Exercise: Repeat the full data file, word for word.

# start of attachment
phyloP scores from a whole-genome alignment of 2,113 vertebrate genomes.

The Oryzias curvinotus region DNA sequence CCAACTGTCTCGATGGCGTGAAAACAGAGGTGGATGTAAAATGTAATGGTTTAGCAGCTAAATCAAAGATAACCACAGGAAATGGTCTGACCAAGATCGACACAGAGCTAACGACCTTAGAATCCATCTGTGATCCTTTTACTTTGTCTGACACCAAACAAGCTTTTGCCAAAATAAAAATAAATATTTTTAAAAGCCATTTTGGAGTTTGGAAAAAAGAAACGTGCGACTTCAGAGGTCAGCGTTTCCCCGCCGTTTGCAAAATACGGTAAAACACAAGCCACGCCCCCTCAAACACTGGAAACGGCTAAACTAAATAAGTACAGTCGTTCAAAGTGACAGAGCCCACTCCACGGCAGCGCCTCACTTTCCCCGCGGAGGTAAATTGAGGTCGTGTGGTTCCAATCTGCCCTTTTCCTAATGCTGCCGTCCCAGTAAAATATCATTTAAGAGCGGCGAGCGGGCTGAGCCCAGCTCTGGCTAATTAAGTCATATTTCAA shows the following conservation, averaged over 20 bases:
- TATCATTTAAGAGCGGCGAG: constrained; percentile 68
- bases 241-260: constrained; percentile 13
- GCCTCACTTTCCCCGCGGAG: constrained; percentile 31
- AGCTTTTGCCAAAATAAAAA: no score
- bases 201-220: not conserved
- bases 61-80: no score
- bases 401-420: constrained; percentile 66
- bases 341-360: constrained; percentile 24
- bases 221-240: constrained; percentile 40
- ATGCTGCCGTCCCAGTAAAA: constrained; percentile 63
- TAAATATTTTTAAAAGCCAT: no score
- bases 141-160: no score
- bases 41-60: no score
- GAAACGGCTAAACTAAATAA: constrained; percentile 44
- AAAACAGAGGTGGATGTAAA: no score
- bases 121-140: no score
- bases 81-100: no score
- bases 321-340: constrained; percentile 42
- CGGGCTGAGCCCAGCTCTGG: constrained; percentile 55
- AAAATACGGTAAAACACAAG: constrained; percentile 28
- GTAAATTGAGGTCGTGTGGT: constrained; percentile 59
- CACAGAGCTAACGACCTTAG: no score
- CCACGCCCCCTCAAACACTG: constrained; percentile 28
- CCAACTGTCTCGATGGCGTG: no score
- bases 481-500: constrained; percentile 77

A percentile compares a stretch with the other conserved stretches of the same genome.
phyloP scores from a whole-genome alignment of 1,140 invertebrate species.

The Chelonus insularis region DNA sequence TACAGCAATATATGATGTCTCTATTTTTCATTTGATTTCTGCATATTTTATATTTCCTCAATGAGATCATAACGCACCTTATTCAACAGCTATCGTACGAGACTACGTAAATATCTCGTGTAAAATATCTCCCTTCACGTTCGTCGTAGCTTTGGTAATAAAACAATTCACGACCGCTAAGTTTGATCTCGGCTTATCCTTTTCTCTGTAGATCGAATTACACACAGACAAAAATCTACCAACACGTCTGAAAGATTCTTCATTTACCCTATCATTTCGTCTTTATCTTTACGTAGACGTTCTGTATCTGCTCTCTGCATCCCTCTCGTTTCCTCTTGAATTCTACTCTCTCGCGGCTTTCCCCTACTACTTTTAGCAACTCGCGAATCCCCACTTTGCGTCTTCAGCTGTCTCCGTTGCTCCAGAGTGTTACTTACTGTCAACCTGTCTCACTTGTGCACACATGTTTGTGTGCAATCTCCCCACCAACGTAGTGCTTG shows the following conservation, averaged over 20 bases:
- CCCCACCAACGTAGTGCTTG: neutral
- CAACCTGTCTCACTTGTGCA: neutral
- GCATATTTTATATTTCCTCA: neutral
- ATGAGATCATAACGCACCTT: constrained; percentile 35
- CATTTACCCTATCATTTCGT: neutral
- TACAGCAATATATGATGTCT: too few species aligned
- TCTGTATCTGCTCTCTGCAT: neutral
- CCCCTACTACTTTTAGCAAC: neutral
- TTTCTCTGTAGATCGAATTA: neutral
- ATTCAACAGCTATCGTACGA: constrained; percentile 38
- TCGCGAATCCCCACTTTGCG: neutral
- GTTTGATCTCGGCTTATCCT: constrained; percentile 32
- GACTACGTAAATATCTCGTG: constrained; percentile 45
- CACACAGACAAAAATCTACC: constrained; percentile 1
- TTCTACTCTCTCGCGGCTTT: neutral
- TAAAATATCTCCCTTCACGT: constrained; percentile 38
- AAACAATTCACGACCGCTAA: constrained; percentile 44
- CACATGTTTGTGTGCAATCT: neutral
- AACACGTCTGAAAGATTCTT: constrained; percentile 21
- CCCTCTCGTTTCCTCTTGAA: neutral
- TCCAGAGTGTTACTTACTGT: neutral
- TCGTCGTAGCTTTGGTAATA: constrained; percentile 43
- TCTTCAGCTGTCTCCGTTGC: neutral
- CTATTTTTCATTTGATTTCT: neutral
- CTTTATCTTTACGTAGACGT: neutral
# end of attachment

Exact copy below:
phyloP scores from a whole-genome alignment of 2,113 vertebrate genomes.

The Oryzias curvinotus region DNA sequence CCAACTGTCTCGATGGCGTGAAAACAGAGGTGGATGTAAAATGTAATGGTTTAGCAGCTAAATCAAAGATAACCACAGGAAATGGTCTGACCAAGATCGACACAGAGCTAACGACCTTAGAATCCATCTGTGATCCTTTTACTTTGTCTGACACCAAACAAGCTTTTGCCAAAATAAAAATAAATATTTTTAAAAGCCATTTTGGAGTTTGGAAAAAAGAAACGTGCGACTTCAGAGGTCAGCGTTTCCCCGCCGTTTGCAAAATACGGTAAAACACAAGCCACGCCCCCTCAAACACTGGAAACGGCTAAACTAAATAAGTACAGTCGTTCAAAGTGACAGAGCCCACTCCACGGCAGCGCCTCACTTTCCCCGCGGAGGTAAATTGAGGTCGTGTGGTTCCAATCTGCCCTTTTCCTAATGCTGCCGTCCCAGTAAAATATCATTTAAGAGCGGCGAGCGGGCTGAGCCCAGCTCTGGCTAATTAAGTCATATTTCAA shows the following conservation, averaged over 20 bases:
- TATCATTTAAGAGCGGCGAG: constrained; percentile 68
- bases 241-260: constrained; percentile 13
- GCCTCACTTTCCCCGCGGAG: constrained; percentile 31
- AGCTTTTGCCAAAATAAAAA: no score
- bases 201-220: not conserved
- bases 61-80: no score
- bases 401-420: constrained; percentile 66
- bases 341-360: constrained; percentile 24
- bases 221-240: constrained; percentile 40
- ATGCTGCCGTCCCAGTAAAA: constrained; percentile 63
- TAAATATTTTTAAAAGCCAT: no score
- bases 141-160: no score
- bases 41-60: no score
- GAAACGGCTAAACTAAATAA: constrained; percentile 44
- AAAACAGAGGTGGATGTAAA: no score
- bases 121-140: no score
- bases 81-100: no score
- bases 321-340: constrained; percentile 42
- CGGGCTGAGCCCAGCTCTGG: constrained; percentile 55
- AAAATACGGTAAAACACAAG: constrained; percentile 28
- GTAAATTGAGGTCGTGTGGT: constrained; percentile 59
- CACAGAGCTAACGACCTTAG: no score
- CCACGCCCCCTCAAACACTG: constrained; percentile 28
- CCAACTGTCTCGATGGCGTG: no score
- bases 481-500: constrained; percentile 77

A percentile compares a stretch with the other conserved stretches of the same genome.
phyloP scores from a whole-genome alignment of 1,140 invertebrate species.

The Chelonus insularis region DNA sequence TACAGCAATATATGATGTCTCTATTTTTCATTTGATTTCTGCATATTTTATATTTCCTCAATGAGATCATAACGCACCTTATTCAACAGCTATCGTACGAGACTACGTAAATATCTCGTGTAAAATATCTCCCTTCACGTTCGTCGTAGCTTTGGTAATAAAACAATTCACGACCGCTAAGTTTGATCTCGGCTTATCCTTTTCTCTGTAGATCGAATTACACACAGACAAAAATCTACCAACACGTCTGAAAGATTCTTCATTTACCCTATCATTTCGTCTTTATCTTTACGTAGACGTTCTGTATCTGCTCTCTGCATCCCTCTCGTTTCCTCTTGAATTCTACTCTCTCGCGGCTTTCCCCTACTACTTTTAGCAACTCGCGAATCCCCACTTTGCGTCTTCAGCTGTCTCCGTTGCTCCAGAGTGTTACTTACTGTCAACCTGTCTCACTTGTGCACACATGTTTGTGTGCAATCTCCCCACCAACGTAGTGCTTG shows the following conservation, averaged over 20 bases:
- CCCCACCAACGTAGTGCTTG: neutral
- CAACCTGTCTCACTTGTGCA: neutral
- GCATATTTTATATTTCCTCA: neutral
- ATGAGATCATAACGCACCTT: constrained; percentile 35
- CATTTACCCTATCATTTCGT: neutral
- TACAGCAATATATGATGTCT: too few species aligned
- TCTGTATCTGCTCTCTGCAT: neutral
- CCCCTACTACTTTTAGCAAC: neutral
- TTTCTCTGTAGATCGAATTA: neutral
- ATTCAACAGCTATCGTACGA: constrained; percentile 38
- TCGCGAATCCCCACTTTGCG: neutral
- GTTTGATCTCGGCTTATCCT: constrained; percentile 32
- GACTACGTAAATATCTCGTG: constrained; percentile 45
- CACACAGACAAAAATCTACC: constrained; percentile 1
- TTCTACTCTCTCGCGGCTTT: neutral
- TAAAATATCTCCCTTCACGT: constrained; percentile 38
- AAACAATTCACGACCGCTAA: constrained; percentile 44
- CACATGTTTGTGTGCAATCT: neutral
- AACACGTCTGAAAGATTCTT: constrained; percentile 21
- CCCTCTCGTTTCCTCTTGAA: neutral
- TCCAGAGTGTTACTTACTGT: neutral
- TCGTCGTAGCTTTGGTAATA: constrained; percentile 43
- TCTTCAGCTGTCTCCGTTGC: neutral
- CTATTTTTCATTTGATTTCT: neutral
- CTTTATCTTTACGTAGACGT: neutral